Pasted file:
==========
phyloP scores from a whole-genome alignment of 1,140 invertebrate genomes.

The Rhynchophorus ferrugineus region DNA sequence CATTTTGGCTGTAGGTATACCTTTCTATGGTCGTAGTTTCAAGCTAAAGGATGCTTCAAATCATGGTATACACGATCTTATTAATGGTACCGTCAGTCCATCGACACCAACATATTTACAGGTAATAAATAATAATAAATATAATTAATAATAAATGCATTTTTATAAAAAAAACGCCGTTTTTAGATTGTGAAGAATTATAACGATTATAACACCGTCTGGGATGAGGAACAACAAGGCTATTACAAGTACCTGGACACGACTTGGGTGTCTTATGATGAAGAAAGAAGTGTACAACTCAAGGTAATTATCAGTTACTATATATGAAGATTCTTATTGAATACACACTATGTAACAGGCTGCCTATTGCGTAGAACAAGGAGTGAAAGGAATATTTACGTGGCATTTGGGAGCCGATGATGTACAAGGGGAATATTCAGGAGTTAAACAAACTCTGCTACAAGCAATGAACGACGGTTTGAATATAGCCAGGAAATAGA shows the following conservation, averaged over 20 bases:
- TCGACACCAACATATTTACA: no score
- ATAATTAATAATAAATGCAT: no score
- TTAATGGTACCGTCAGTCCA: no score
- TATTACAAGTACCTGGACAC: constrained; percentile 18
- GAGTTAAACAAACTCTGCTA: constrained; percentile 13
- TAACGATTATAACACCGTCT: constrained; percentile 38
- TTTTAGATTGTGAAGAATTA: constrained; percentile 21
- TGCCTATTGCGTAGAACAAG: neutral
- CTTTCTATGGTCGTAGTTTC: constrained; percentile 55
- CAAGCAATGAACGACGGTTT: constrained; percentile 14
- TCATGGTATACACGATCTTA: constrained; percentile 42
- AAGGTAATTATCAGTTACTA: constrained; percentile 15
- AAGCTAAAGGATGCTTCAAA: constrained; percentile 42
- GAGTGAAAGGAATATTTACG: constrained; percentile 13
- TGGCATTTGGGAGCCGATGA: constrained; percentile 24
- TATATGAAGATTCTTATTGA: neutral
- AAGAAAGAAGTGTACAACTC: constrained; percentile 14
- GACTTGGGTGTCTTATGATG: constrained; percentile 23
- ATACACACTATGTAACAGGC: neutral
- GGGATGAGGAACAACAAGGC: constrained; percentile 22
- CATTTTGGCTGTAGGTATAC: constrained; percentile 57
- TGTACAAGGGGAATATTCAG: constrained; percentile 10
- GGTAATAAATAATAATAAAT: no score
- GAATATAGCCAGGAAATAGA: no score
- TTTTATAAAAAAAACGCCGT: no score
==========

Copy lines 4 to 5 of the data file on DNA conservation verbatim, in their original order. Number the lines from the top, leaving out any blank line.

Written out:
- ATAATTAATAATAAATGCAT: no score
- TTAATGGTACCGTCAGTCCA: no score